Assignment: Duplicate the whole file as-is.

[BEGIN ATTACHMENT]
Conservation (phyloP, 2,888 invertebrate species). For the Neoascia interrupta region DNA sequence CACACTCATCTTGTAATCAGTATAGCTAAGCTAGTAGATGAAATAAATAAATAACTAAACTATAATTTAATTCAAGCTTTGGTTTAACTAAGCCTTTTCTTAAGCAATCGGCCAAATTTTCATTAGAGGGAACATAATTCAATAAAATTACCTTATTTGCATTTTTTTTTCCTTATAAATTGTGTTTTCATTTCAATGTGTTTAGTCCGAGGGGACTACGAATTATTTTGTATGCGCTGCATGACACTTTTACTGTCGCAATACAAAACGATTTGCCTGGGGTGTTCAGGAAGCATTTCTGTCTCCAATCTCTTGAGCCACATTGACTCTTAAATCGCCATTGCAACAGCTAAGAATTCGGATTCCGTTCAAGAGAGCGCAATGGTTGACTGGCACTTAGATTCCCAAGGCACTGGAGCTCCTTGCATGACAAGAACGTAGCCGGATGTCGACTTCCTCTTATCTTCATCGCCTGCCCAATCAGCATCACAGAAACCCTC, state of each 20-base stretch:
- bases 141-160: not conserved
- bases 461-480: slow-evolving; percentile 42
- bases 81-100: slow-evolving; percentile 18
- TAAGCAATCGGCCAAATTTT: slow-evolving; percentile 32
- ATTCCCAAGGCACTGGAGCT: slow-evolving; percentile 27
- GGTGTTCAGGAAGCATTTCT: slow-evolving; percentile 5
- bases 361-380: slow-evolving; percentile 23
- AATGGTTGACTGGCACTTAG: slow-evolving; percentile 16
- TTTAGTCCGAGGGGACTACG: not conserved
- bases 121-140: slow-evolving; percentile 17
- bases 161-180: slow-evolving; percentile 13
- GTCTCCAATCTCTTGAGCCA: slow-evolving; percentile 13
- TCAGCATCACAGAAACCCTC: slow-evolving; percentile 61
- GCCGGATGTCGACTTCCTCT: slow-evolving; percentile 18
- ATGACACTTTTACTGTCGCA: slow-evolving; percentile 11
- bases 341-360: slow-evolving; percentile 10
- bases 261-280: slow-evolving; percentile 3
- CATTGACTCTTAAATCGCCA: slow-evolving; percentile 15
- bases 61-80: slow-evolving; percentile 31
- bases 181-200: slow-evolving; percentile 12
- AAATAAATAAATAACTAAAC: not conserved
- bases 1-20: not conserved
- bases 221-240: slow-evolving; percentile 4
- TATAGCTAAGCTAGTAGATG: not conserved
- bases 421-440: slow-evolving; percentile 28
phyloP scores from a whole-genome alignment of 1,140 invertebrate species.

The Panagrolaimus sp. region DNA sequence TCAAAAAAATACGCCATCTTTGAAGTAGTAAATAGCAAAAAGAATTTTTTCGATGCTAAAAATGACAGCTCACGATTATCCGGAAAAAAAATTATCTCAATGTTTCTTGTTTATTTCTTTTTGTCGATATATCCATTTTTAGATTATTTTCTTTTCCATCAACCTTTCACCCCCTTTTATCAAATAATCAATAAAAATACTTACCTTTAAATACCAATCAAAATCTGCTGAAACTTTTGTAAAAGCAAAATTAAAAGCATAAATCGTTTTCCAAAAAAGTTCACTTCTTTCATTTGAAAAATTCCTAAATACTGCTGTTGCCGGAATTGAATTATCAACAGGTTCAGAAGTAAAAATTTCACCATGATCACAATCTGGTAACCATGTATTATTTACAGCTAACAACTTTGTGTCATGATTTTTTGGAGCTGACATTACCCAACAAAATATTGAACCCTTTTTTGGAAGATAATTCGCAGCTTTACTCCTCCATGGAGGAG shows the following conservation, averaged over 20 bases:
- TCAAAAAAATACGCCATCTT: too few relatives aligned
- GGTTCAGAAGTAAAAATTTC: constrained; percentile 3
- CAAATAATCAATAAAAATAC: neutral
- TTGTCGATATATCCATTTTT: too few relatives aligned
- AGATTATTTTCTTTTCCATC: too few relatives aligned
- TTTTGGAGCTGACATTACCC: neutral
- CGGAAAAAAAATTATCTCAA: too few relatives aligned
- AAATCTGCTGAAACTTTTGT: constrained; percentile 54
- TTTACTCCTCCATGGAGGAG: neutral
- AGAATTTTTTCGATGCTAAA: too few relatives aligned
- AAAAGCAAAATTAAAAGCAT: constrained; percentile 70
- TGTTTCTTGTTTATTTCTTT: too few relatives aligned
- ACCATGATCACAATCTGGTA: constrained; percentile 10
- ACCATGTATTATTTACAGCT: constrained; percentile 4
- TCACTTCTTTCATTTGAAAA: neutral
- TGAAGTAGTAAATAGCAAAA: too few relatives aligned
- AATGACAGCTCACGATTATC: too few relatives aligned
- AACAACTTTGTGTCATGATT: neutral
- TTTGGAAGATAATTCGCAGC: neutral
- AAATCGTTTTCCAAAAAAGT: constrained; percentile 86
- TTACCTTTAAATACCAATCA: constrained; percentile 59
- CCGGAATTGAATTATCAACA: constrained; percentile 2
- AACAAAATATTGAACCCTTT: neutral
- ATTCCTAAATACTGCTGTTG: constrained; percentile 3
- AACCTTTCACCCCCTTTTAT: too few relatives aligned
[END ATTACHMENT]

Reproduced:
Conservation (phyloP, 2,888 invertebrate species). For the Neoascia interrupta region DNA sequence CACACTCATCTTGTAATCAGTATAGCTAAGCTAGTAGATGAAATAAATAAATAACTAAACTATAATTTAATTCAAGCTTTGGTTTAACTAAGCCTTTTCTTAAGCAATCGGCCAAATTTTCATTAGAGGGAACATAATTCAATAAAATTACCTTATTTGCATTTTTTTTTCCTTATAAATTGTGTTTTCATTTCAATGTGTTTAGTCCGAGGGGACTACGAATTATTTTGTATGCGCTGCATGACACTTTTACTGTCGCAATACAAAACGATTTGCCTGGGGTGTTCAGGAAGCATTTCTGTCTCCAATCTCTTGAGCCACATTGACTCTTAAATCGCCATTGCAACAGCTAAGAATTCGGATTCCGTTCAAGAGAGCGCAATGGTTGACTGGCACTTAGATTCCCAAGGCACTGGAGCTCCTTGCATGACAAGAACGTAGCCGGATGTCGACTTCCTCTTATCTTCATCGCCTGCCCAATCAGCATCACAGAAACCCTC, state of each 20-base stretch:
- bases 141-160: not conserved
- bases 461-480: slow-evolving; percentile 42
- bases 81-100: slow-evolving; percentile 18
- TAAGCAATCGGCCAAATTTT: slow-evolving; percentile 32
- ATTCCCAAGGCACTGGAGCT: slow-evolving; percentile 27
- GGTGTTCAGGAAGCATTTCT: slow-evolving; percentile 5
- bases 361-380: slow-evolving; percentile 23
- AATGGTTGACTGGCACTTAG: slow-evolving; percentile 16
- TTTAGTCCGAGGGGACTACG: not conserved
- bases 121-140: slow-evolving; percentile 17
- bases 161-180: slow-evolving; percentile 13
- GTCTCCAATCTCTTGAGCCA: slow-evolving; percentile 13
- TCAGCATCACAGAAACCCTC: slow-evolving; percentile 61
- GCCGGATGTCGACTTCCTCT: slow-evolving; percentile 18
- ATGACACTTTTACTGTCGCA: slow-evolving; percentile 11
- bases 341-360: slow-evolving; percentile 10
- bases 261-280: slow-evolving; percentile 3
- CATTGACTCTTAAATCGCCA: slow-evolving; percentile 15
- bases 61-80: slow-evolving; percentile 31
- bases 181-200: slow-evolving; percentile 12
- AAATAAATAAATAACTAAAC: not conserved
- bases 1-20: not conserved
- bases 221-240: slow-evolving; percentile 4
- TATAGCTAAGCTAGTAGATG: not conserved
- bases 421-440: slow-evolving; percentile 28
phyloP scores from a whole-genome alignment of 1,140 invertebrate species.

The Panagrolaimus sp. region DNA sequence TCAAAAAAATACGCCATCTTTGAAGTAGTAAATAGCAAAAAGAATTTTTTCGATGCTAAAAATGACAGCTCACGATTATCCGGAAAAAAAATTATCTCAATGTTTCTTGTTTATTTCTTTTTGTCGATATATCCATTTTTAGATTATTTTCTTTTCCATCAACCTTTCACCCCCTTTTATCAAATAATCAATAAAAATACTTACCTTTAAATACCAATCAAAATCTGCTGAAACTTTTGTAAAAGCAAAATTAAAAGCATAAATCGTTTTCCAAAAAAGTTCACTTCTTTCATTTGAAAAATTCCTAAATACTGCTGTTGCCGGAATTGAATTATCAACAGGTTCAGAAGTAAAAATTTCACCATGATCACAATCTGGTAACCATGTATTATTTACAGCTAACAACTTTGTGTCATGATTTTTTGGAGCTGACATTACCCAACAAAATATTGAACCCTTTTTTGGAAGATAATTCGCAGCTTTACTCCTCCATGGAGGAG shows the following conservation, averaged over 20 bases:
- TCAAAAAAATACGCCATCTT: too few relatives aligned
- GGTTCAGAAGTAAAAATTTC: constrained; percentile 3
- CAAATAATCAATAAAAATAC: neutral
- TTGTCGATATATCCATTTTT: too few relatives aligned
- AGATTATTTTCTTTTCCATC: too few relatives aligned
- TTTTGGAGCTGACATTACCC: neutral
- CGGAAAAAAAATTATCTCAA: too few relatives aligned
- AAATCTGCTGAAACTTTTGT: constrained; percentile 54
- TTTACTCCTCCATGGAGGAG: neutral
- AGAATTTTTTCGATGCTAAA: too few relatives aligned
- AAAAGCAAAATTAAAAGCAT: constrained; percentile 70
- TGTTTCTTGTTTATTTCTTT: too few relatives aligned
- ACCATGATCACAATCTGGTA: constrained; percentile 10
- ACCATGTATTATTTACAGCT: constrained; percentile 4
- TCACTTCTTTCATTTGAAAA: neutral
- TGAAGTAGTAAATAGCAAAA: too few relatives aligned
- AATGACAGCTCACGATTATC: too few relatives aligned
- AACAACTTTGTGTCATGATT: neutral
- TTTGGAAGATAATTCGCAGC: neutral
- AAATCGTTTTCCAAAAAAGT: constrained; percentile 86
- TTACCTTTAAATACCAATCA: constrained; percentile 59
- CCGGAATTGAATTATCAACA: constrained; percentile 2
- AACAAAATATTGAACCCTTT: neutral
- ATTCCTAAATACTGCTGTTG: constrained; percentile 3
- AACCTTTCACCCCCTTTTAT: too few relatives aligned